The key word has been uttered: “uncertainty”. Our ancestors saw farming as a safe investment marked by stability, but can the same be seriously said today?.Unfortunately, the vocation of agriculture is demanding more and more financial, physical and human resources in order to face growing uncertainty. It is our duty as elected representatives of the people to find solutions that will permit the farming industry of Quebec and Canada to continue to work for the years to come.
The next generation, these young people to whom we have handed down a love of agriculture, needs help. In order for their ambitions to become tangible reality, they need some clear proposals and real solutions to real problems. I shall start, therefore, by drawing as accurate a picture as possible of the agricultural realities.
First, a general comment: there are fewer and fewer farms in Quebec. Between 1996 and 2001, which was a time of economic growth, the number of farms in Quebec fell by 10% to 32,000. In some traditionally agricultural regions, such as the Lower St. Lawrence, the number of farms decreased by as much as 50%. At its annual convention in 2004, the Union des producteurs agricoles adopted the objective of not falling below this historic floor of 32,000 farms in Quebec.
In addition, farmers' incomes are far from increasing at the same rate as the size and value of their farms. According to some studies, the value of one acre of arable land rose from $606 in 1981 to $1,600 in 2001.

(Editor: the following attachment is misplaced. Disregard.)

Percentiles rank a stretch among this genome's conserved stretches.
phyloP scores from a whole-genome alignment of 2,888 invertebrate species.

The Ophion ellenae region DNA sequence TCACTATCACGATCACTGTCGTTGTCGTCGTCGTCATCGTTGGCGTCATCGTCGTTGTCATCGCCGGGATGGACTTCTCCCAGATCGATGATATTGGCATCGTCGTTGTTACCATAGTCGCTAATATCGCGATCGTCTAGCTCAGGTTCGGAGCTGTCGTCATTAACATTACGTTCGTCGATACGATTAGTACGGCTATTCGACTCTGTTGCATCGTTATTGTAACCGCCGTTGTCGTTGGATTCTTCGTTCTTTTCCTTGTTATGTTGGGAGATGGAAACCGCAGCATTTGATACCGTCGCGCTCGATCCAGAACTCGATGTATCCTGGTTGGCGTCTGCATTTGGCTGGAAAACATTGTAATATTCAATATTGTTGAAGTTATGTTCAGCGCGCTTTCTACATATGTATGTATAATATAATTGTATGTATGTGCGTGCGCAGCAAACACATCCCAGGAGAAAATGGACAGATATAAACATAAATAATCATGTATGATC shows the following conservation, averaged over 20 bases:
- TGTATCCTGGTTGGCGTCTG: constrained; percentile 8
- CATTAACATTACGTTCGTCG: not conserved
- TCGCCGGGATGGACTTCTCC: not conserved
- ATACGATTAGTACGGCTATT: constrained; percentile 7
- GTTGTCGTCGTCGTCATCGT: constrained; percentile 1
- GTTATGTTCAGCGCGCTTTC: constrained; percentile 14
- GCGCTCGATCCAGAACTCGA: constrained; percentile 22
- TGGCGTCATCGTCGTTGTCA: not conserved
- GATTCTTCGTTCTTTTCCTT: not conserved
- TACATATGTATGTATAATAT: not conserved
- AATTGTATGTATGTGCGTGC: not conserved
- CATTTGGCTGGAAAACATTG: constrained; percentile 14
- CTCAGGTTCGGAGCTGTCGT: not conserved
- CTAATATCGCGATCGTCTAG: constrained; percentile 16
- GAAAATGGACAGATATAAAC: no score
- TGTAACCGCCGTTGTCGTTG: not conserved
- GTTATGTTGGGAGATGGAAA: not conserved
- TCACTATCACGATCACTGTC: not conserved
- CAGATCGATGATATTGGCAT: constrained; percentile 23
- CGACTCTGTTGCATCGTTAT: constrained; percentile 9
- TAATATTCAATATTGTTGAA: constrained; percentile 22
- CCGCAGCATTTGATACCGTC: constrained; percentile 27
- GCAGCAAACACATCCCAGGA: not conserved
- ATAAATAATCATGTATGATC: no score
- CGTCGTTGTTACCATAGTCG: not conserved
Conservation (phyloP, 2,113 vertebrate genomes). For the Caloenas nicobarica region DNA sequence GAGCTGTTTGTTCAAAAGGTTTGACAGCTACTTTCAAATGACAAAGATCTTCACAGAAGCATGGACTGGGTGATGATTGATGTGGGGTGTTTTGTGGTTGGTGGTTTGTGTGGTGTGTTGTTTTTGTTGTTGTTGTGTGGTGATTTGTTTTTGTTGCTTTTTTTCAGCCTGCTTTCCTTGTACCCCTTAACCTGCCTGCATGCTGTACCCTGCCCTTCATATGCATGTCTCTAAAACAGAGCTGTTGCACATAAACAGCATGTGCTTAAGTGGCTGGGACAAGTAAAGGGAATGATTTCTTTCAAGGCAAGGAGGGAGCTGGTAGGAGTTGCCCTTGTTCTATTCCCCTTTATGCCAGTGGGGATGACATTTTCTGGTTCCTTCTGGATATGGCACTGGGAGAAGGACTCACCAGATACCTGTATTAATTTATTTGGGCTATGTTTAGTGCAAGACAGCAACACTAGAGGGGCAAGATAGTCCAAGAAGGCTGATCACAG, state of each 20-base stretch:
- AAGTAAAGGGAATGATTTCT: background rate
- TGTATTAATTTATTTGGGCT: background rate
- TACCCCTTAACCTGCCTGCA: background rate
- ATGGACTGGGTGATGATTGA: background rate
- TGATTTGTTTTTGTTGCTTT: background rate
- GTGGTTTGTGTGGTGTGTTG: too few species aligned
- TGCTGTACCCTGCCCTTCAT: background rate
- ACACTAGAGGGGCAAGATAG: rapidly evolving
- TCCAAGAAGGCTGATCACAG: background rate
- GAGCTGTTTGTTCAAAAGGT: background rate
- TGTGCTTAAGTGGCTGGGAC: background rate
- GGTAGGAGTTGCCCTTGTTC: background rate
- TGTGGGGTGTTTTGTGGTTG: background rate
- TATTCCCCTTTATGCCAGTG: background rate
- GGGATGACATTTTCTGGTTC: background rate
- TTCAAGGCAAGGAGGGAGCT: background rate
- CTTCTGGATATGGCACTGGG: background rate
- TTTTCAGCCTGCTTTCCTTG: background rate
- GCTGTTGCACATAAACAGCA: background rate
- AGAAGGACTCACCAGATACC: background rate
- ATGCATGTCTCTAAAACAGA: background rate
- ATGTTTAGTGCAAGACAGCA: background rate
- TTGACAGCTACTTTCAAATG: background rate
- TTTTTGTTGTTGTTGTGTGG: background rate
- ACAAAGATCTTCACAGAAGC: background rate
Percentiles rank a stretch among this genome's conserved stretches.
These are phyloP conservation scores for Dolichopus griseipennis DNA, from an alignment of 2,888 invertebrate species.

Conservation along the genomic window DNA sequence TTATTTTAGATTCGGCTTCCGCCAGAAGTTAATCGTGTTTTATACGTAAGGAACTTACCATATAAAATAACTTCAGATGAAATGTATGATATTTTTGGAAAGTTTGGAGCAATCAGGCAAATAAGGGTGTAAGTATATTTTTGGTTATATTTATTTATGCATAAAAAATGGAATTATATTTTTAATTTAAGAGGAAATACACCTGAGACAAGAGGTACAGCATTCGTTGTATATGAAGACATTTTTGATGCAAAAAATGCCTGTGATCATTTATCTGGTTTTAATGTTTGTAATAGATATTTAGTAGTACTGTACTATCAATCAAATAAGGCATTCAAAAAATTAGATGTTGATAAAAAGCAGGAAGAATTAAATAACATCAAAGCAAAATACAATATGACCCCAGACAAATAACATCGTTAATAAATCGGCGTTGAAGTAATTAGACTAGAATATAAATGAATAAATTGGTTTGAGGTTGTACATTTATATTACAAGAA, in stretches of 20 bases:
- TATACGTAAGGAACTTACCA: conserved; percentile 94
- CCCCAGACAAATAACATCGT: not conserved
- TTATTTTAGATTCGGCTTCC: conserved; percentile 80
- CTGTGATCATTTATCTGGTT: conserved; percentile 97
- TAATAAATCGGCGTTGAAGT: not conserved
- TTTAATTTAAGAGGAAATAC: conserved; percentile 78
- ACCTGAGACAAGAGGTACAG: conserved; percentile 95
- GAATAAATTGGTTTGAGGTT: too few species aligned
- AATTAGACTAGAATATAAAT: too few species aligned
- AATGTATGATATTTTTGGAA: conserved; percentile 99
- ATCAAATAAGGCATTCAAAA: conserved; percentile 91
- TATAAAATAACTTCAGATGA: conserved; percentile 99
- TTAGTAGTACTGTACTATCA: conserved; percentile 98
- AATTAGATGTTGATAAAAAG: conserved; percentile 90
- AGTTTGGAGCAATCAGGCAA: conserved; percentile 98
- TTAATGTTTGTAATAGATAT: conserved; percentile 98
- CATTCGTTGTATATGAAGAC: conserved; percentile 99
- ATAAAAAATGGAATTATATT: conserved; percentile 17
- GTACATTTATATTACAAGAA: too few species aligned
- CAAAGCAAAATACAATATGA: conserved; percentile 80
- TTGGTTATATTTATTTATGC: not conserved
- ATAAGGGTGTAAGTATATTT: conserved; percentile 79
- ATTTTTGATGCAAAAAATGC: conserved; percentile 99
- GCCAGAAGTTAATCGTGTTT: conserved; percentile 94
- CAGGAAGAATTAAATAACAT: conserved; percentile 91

The average assets of Quebec farms rose from just under $700,000 in 1997 to $1.12 million in 2002. But net average income of farmers rose only from $34,000 to $39,000 in this same period. That is a considerable concern to the generation that will replace them over the next few years.
In view of the fact that the average age of Canadian farmers is 50, that 35% of Quebec farmers are over 55, and that about 12% of farmers intend to retire next year but 26% of those have no one to take over, there is an urgent need to take action in order to ensure the survival of the agricultural way of life in Quebec and Canada.
As we know, youth is not necessarily synonymous with wealth. One of the basic problems highlighted by the three facts I just outlined is that it is difficult if not impossible for our young people with agricultural ambitions to acquire the basic tools of the modern farmer unless substantial help is forthcoming. Government inaction, reinforced by market forces, will have no other effect than to concentrate agricultural wealth in just a few hands, that is to say, to create “mega-businesses” and “super-farms” that will only discourage small farmers and lock them into a vicious circle leading to the loss of their agricultural heritage and the inevitable end of any possibility of renewal.
That would be the end of a middle class of farmers, the end of family-owned farms on a human scale. That is what we have to avoid for the sake of the future of farming in Quebec and Canada. In order to increase the chances that farmers will be successful, we have to prevent extreme market forces from encouraging only the mammoth operations with their tendency to monoculture at the expense of small farmers and the healthy diversity of their crops.
The Government of Quebec understands the problem. La Financière agricole du Québec has a financial support program for aspiring farmers that provides several different kinds of assistance, including establishment capital grants between $30,000 and $40,000 for students with a degree in agriculture, secure rate establishment loans, in which La Financière caps the interest rates on the first $500,000 that a start-up farming operation borrows, and many advisory services.